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2017-18 Federal Budget: Mental health proves to be a priority

10 May 2017

The National Mental Health Commission, Australia’s national agency responsible for providing insight, advice and evidence on ways to improve our mental health system, has praised the Federal Budget.

Commission CEO, Dr Peggy Brown thanked the Government for prioritising mental health and increasing the budget to fill gaps the sector had identified as being of concern.

“The Government’s provision of $80 million for psychosocial support services for people with mental illness is critical for people who don’t qualify for the NDIS,” Dr Brown said.

“We also welcome lifting the Medicare rebate freeze - now people won’t think twice before they visit a doctor, which is essential for people with chronic mental health problems.

“It’s also good to see that mental health research has been given a $15 million funding boost, we hope this is a positive sign for the future. 

“During MAYDAYs for Eating Disorders month, it’s timely that eating disorders will be recognised officially as serious and complex mental illnesses with serious physical consequences,” she said.

Dr Brown said the Government has also provided $9.1 million over four years to improve access to psychological services through telehealth in regional, rural and remote Australia.

“This will give people in rural Australia the ability to access services through video consultations, so they will not have to travel long distances to access these services,” she said.

“Regional, rural and remote Australians face significant challenges due to such things as isolation, lack of services and severe weather conditions impacting their livelihoods. This has led to suicide in rural areas being 40 per cent higher than in major cities.

 “With the rate of suicide being at its highest in 10 years, suicide prevention support programs will greatly benefit through the $11.1 million allocated towards helping prevent suicide at high risk locations and will also provide much needed additional support.”

Dr Brown said it is also commendable that the Government acted quickly to provide Australian Defence Force members with $350 million for the prevention of self-harm and suicide.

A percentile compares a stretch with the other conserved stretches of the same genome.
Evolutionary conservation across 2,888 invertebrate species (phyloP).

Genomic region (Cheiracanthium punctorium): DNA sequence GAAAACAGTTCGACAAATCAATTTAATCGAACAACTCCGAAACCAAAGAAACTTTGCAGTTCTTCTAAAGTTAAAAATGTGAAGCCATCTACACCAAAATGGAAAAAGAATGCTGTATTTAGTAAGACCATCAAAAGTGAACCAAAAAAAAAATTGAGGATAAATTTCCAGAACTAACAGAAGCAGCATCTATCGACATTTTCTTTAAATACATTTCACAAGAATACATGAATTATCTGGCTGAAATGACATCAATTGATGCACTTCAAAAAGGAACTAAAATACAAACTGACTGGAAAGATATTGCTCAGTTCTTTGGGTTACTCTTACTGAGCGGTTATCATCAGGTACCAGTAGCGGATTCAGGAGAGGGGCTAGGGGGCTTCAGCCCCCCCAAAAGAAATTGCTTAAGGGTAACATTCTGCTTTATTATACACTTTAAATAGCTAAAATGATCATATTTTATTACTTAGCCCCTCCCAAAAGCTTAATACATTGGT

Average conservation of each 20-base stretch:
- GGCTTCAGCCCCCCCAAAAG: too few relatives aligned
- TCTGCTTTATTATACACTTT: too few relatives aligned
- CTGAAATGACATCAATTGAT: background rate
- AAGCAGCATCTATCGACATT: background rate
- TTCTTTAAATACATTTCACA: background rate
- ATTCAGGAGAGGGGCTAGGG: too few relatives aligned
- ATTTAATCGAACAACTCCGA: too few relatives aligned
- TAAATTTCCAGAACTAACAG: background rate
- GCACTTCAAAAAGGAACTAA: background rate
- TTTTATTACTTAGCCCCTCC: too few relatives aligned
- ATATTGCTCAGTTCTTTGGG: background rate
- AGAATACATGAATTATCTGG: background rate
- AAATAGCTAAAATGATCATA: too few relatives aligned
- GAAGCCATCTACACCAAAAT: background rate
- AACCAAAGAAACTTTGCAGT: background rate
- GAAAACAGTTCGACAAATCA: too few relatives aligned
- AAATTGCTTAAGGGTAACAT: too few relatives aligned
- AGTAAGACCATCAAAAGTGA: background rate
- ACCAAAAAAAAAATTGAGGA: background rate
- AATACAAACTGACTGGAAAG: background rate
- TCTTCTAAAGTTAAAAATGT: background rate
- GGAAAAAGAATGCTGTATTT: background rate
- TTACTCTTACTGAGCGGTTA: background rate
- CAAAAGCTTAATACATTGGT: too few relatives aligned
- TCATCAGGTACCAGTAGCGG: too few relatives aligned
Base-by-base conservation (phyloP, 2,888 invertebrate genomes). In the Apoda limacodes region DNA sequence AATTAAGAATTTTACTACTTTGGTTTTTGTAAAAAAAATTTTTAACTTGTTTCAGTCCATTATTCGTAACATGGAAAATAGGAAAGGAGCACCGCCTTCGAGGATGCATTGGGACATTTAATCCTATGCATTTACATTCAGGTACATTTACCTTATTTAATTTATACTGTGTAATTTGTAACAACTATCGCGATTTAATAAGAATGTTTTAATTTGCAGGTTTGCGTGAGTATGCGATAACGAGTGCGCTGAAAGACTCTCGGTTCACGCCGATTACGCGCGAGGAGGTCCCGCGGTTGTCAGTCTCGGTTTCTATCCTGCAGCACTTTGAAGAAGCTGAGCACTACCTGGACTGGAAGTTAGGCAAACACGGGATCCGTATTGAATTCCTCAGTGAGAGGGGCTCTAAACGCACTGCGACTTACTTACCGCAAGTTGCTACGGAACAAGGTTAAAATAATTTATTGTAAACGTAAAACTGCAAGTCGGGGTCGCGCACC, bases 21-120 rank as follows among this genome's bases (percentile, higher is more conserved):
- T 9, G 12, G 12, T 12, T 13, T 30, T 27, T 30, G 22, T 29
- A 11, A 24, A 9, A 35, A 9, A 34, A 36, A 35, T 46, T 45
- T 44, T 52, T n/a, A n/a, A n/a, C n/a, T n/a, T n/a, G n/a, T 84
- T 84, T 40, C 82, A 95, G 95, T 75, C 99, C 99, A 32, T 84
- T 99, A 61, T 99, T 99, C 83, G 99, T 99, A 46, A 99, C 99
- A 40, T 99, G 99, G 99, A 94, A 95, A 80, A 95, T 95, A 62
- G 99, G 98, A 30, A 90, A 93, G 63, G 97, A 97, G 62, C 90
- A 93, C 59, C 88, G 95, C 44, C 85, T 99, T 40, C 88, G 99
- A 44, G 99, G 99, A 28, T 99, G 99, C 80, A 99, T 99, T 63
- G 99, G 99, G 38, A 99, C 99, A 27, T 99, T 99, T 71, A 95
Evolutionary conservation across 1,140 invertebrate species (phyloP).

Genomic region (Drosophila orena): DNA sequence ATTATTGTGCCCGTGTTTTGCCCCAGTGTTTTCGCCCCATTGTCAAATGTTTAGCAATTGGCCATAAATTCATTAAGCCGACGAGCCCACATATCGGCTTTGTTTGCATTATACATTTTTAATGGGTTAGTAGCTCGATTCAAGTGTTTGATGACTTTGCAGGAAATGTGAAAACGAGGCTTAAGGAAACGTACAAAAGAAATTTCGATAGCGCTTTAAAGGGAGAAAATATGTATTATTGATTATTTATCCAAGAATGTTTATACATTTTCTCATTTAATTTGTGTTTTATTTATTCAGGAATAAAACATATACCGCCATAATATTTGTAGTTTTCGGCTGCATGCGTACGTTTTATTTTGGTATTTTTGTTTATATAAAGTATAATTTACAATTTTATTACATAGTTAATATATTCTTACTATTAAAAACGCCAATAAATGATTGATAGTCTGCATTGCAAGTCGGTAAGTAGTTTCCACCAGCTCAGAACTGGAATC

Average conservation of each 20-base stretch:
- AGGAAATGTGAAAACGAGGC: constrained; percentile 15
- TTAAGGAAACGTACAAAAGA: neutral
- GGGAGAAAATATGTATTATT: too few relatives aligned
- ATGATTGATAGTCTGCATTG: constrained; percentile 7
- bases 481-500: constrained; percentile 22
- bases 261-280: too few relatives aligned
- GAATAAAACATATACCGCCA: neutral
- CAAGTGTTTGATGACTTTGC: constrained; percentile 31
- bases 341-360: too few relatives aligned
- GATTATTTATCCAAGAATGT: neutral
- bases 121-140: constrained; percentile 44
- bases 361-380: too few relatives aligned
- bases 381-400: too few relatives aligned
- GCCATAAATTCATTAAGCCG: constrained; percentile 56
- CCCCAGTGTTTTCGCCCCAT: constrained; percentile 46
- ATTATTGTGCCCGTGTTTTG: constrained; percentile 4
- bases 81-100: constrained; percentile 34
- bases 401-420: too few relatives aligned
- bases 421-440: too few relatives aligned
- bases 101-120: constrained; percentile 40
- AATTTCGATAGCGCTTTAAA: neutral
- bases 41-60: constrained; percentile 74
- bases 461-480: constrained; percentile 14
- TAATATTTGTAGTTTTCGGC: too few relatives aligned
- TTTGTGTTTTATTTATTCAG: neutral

“It was only 28 March when the Commission provided the Australian Government with its final report on the review of services available to veterans and members of the Australian Defence Force (ADF) in relation to prevention of self-harm and suicide.

“Included in the funding is $33.5 million to expand the range of mental health conditions current and former ADF members can seek treatment for.

 “The final report and recommendations were considered and acted upon quickly by the Australian Government,” Dr Brown said.

“There are a range of other funding measures such as $9.8 million to fund pilot programs to improve mental health services for veterans and support suicide prevention efforts, as well as $24 million to improve disability employment services, which are all positive steps to improve Australia’s mental wealth.”

Dr Brown said housing and homelessness issues are a significant problem for those with a mental illness and the Government’s budget increase was much needed.

“Generally for people who are living with a mental health difficulty, getting and keeping their own home is hard to achieve compared to the general community,” Dr Brown said.

 “The budget increase of $375 million over three years as part of the National Housing and Homelessness Agreement to fund services to address homelessness is a step in the right direction.
 

MEDIA CONTACT:  karla.davies@MentalHealthCommission.gov.au 0418 810 239

 

 

"Even the most disadvantaged Australians should be able to lead a 'contributing life,' whatever that means for them and this simple goal will be our touchstone and yardstick."

Chair Prof Allan Fels AO
National Mental Health Commission

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